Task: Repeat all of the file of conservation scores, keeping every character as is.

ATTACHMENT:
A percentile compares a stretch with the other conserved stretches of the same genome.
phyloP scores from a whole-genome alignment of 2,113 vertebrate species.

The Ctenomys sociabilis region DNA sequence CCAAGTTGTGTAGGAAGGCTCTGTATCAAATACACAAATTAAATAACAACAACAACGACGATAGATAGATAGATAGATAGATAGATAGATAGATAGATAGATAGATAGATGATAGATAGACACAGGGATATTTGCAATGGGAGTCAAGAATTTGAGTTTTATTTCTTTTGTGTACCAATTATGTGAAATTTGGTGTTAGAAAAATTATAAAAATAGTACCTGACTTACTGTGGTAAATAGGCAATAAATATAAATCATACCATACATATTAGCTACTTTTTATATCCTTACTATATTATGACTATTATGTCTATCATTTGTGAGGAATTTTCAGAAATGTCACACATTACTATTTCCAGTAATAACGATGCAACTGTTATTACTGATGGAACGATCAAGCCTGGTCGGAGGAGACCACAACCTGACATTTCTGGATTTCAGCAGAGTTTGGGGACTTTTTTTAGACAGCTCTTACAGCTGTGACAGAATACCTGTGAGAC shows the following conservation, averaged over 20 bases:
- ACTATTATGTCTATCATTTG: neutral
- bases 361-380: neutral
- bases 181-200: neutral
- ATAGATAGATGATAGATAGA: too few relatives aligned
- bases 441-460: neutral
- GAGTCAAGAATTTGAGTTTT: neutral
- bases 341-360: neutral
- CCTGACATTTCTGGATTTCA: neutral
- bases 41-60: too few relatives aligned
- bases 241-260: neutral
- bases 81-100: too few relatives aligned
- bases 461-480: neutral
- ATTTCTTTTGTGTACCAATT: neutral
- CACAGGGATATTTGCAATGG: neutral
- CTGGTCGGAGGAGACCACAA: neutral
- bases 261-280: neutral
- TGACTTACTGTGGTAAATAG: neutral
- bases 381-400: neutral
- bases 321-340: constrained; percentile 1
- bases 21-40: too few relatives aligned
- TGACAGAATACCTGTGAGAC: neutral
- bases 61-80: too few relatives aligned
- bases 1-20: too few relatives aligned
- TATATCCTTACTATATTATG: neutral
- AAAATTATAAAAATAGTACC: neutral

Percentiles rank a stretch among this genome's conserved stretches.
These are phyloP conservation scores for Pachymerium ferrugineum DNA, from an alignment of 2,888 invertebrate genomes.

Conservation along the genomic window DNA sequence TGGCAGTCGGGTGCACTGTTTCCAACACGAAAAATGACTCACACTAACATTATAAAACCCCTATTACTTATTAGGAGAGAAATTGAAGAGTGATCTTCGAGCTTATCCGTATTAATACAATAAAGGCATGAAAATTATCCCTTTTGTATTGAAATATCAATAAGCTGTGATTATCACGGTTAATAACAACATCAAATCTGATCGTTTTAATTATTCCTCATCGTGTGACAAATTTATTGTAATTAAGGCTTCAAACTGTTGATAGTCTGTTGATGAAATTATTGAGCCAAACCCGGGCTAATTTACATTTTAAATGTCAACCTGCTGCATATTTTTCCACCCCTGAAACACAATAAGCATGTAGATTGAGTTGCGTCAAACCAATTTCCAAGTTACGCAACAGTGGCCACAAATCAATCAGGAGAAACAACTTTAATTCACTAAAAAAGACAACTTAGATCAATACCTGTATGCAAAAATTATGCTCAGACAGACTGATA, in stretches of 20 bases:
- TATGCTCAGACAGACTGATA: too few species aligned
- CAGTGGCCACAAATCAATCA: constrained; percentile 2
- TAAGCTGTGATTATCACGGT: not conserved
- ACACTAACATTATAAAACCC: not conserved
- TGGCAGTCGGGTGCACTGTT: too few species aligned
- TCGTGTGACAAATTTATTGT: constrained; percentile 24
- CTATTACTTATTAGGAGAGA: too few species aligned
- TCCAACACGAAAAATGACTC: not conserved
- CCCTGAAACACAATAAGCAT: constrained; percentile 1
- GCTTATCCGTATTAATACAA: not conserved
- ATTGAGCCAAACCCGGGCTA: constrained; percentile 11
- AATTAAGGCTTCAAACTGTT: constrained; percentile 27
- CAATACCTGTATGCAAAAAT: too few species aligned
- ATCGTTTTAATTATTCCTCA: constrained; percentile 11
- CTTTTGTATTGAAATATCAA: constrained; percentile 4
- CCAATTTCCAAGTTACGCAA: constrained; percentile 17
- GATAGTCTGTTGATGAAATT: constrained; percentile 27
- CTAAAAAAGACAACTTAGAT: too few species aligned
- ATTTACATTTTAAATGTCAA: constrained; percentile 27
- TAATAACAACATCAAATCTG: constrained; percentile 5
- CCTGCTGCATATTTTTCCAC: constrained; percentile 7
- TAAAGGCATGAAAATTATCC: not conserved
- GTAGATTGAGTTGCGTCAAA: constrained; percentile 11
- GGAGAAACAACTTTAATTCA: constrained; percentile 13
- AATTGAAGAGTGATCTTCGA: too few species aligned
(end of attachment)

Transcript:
A percentile compares a stretch with the other conserved stretches of the same genome.
phyloP scores from a whole-genome alignment of 2,113 vertebrate species.

The Ctenomys sociabilis region DNA sequence CCAAGTTGTGTAGGAAGGCTCTGTATCAAATACACAAATTAAATAACAACAACAACGACGATAGATAGATAGATAGATAGATAGATAGATAGATAGATAGATAGATAGATGATAGATAGACACAGGGATATTTGCAATGGGAGTCAAGAATTTGAGTTTTATTTCTTTTGTGTACCAATTATGTGAAATTTGGTGTTAGAAAAATTATAAAAATAGTACCTGACTTACTGTGGTAAATAGGCAATAAATATAAATCATACCATACATATTAGCTACTTTTTATATCCTTACTATATTATGACTATTATGTCTATCATTTGTGAGGAATTTTCAGAAATGTCACACATTACTATTTCCAGTAATAACGATGCAACTGTTATTACTGATGGAACGATCAAGCCTGGTCGGAGGAGACCACAACCTGACATTTCTGGATTTCAGCAGAGTTTGGGGACTTTTTTTAGACAGCTCTTACAGCTGTGACAGAATACCTGTGAGAC shows the following conservation, averaged over 20 bases:
- ACTATTATGTCTATCATTTG: neutral
- bases 361-380: neutral
- bases 181-200: neutral
- ATAGATAGATGATAGATAGA: too few relatives aligned
- bases 441-460: neutral
- GAGTCAAGAATTTGAGTTTT: neutral
- bases 341-360: neutral
- CCTGACATTTCTGGATTTCA: neutral
- bases 41-60: too few relatives aligned
- bases 241-260: neutral
- bases 81-100: too few relatives aligned
- bases 461-480: neutral
- ATTTCTTTTGTGTACCAATT: neutral
- CACAGGGATATTTGCAATGG: neutral
- CTGGTCGGAGGAGACCACAA: neutral
- bases 261-280: neutral
- TGACTTACTGTGGTAAATAG: neutral
- bases 381-400: neutral
- bases 321-340: constrained; percentile 1
- bases 21-40: too few relatives aligned
- TGACAGAATACCTGTGAGAC: neutral
- bases 61-80: too few relatives aligned
- bases 1-20: too few relatives aligned
- TATATCCTTACTATATTATG: neutral
- AAAATTATAAAAATAGTACC: neutral

Percentiles rank a stretch among this genome's conserved stretches.
These are phyloP conservation scores for Pachymerium ferrugineum DNA, from an alignment of 2,888 invertebrate genomes.

Conservation along the genomic window DNA sequence TGGCAGTCGGGTGCACTGTTTCCAACACGAAAAATGACTCACACTAACATTATAAAACCCCTATTACTTATTAGGAGAGAAATTGAAGAGTGATCTTCGAGCTTATCCGTATTAATACAATAAAGGCATGAAAATTATCCCTTTTGTATTGAAATATCAATAAGCTGTGATTATCACGGTTAATAACAACATCAAATCTGATCGTTTTAATTATTCCTCATCGTGTGACAAATTTATTGTAATTAAGGCTTCAAACTGTTGATAGTCTGTTGATGAAATTATTGAGCCAAACCCGGGCTAATTTACATTTTAAATGTCAACCTGCTGCATATTTTTCCACCCCTGAAACACAATAAGCATGTAGATTGAGTTGCGTCAAACCAATTTCCAAGTTACGCAACAGTGGCCACAAATCAATCAGGAGAAACAACTTTAATTCACTAAAAAAGACAACTTAGATCAATACCTGTATGCAAAAATTATGCTCAGACAGACTGATA, in stretches of 20 bases:
- TATGCTCAGACAGACTGATA: too few species aligned
- CAGTGGCCACAAATCAATCA: constrained; percentile 2
- TAAGCTGTGATTATCACGGT: not conserved
- ACACTAACATTATAAAACCC: not conserved
- TGGCAGTCGGGTGCACTGTT: too few species aligned
- TCGTGTGACAAATTTATTGT: constrained; percentile 24
- CTATTACTTATTAGGAGAGA: too few species aligned
- TCCAACACGAAAAATGACTC: not conserved
- CCCTGAAACACAATAAGCAT: constrained; percentile 1
- GCTTATCCGTATTAATACAA: not conserved
- ATTGAGCCAAACCCGGGCTA: constrained; percentile 11
- AATTAAGGCTTCAAACTGTT: constrained; percentile 27
- CAATACCTGTATGCAAAAAT: too few species aligned
- ATCGTTTTAATTATTCCTCA: constrained; percentile 11
- CTTTTGTATTGAAATATCAA: constrained; percentile 4
- CCAATTTCCAAGTTACGCAA: constrained; percentile 17
- GATAGTCTGTTGATGAAATT: constrained; percentile 27
- CTAAAAAAGACAACTTAGAT: too few species aligned
- ATTTACATTTTAAATGTCAA: constrained; percentile 27
- TAATAACAACATCAAATCTG: constrained; percentile 5
- CCTGCTGCATATTTTTCCAC: constrained; percentile 7
- TAAAGGCATGAAAATTATCC: not conserved
- GTAGATTGAGTTGCGTCAAA: constrained; percentile 11
- GGAGAAACAACTTTAATTCA: constrained; percentile 13
- AATTGAAGAGTGATCTTCGA: too few species aligned